Jeff Sparrow is a Walkley Award-winning writer, editor and broadcaster. He is the author of ten books, his most recent being Crimes Against Nature: Capitalism and Global Heating, published by Scribe in 2021.
From Russia with love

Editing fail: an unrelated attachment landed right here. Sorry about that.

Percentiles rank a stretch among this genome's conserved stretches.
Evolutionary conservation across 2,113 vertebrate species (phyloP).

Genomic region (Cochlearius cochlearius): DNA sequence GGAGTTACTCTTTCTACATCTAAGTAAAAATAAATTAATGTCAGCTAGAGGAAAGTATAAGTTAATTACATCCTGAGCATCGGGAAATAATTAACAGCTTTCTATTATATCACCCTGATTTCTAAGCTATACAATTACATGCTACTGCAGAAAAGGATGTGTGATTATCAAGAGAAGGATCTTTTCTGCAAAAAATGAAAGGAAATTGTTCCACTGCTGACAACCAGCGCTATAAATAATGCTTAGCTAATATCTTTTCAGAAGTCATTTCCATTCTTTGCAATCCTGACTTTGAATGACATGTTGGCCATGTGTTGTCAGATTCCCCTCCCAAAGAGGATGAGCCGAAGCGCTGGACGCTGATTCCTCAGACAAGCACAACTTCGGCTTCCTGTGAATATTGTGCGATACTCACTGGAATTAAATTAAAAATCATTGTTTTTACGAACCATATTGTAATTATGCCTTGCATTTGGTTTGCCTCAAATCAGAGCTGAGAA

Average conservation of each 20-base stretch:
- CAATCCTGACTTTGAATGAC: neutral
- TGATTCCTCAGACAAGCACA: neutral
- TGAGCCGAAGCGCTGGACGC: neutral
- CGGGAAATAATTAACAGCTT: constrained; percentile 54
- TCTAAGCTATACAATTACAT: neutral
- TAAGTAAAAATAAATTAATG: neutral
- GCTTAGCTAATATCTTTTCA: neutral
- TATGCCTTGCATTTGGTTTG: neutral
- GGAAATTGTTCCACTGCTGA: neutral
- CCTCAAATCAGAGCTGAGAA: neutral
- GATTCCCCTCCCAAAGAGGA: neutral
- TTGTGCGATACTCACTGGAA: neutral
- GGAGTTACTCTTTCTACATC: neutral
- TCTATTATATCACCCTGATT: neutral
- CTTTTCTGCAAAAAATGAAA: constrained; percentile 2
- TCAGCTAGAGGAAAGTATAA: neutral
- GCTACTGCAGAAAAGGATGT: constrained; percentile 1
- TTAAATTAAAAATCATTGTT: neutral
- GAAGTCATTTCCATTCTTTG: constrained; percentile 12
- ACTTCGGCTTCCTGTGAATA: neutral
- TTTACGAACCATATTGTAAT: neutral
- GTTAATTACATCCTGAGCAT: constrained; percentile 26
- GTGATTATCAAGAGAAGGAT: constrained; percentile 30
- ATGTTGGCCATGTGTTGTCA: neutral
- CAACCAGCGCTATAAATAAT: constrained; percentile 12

In 1914, Roderick Jones, the general manager of the Reuters wire service, had approached the imperial authorities to place his company ‘at the disposal of the government for the fullest dissemination all over the world of British and Allied intelligence’. The British government accepted his patriotic offer, thereafter using Reuters’ cables as a conduit for articles selected, and in some cases entirely fabricated, by the Department of Information. That meant, for instance, that the infamous (and totally bogus) account of a German ‘corpse factory’ rendering cadavers into soap made its way down the wires to the Ballarat Courier (‘Boiling down the dead, Huns crowning infamy’), the Sydney Sun (‘Fat from the dead: Horrible German method’) and the Melbourne Herald (‘The German Beast: A nation dehumanised’). The local press was not, however, entirely innocent of manipulation by the imperium. In Australia, as elsewhere, the Great War brought tremendous political polarisation, a genuine social crisis now obscured by the twenty-first-century perception of Gallipoli as a locus of national unity.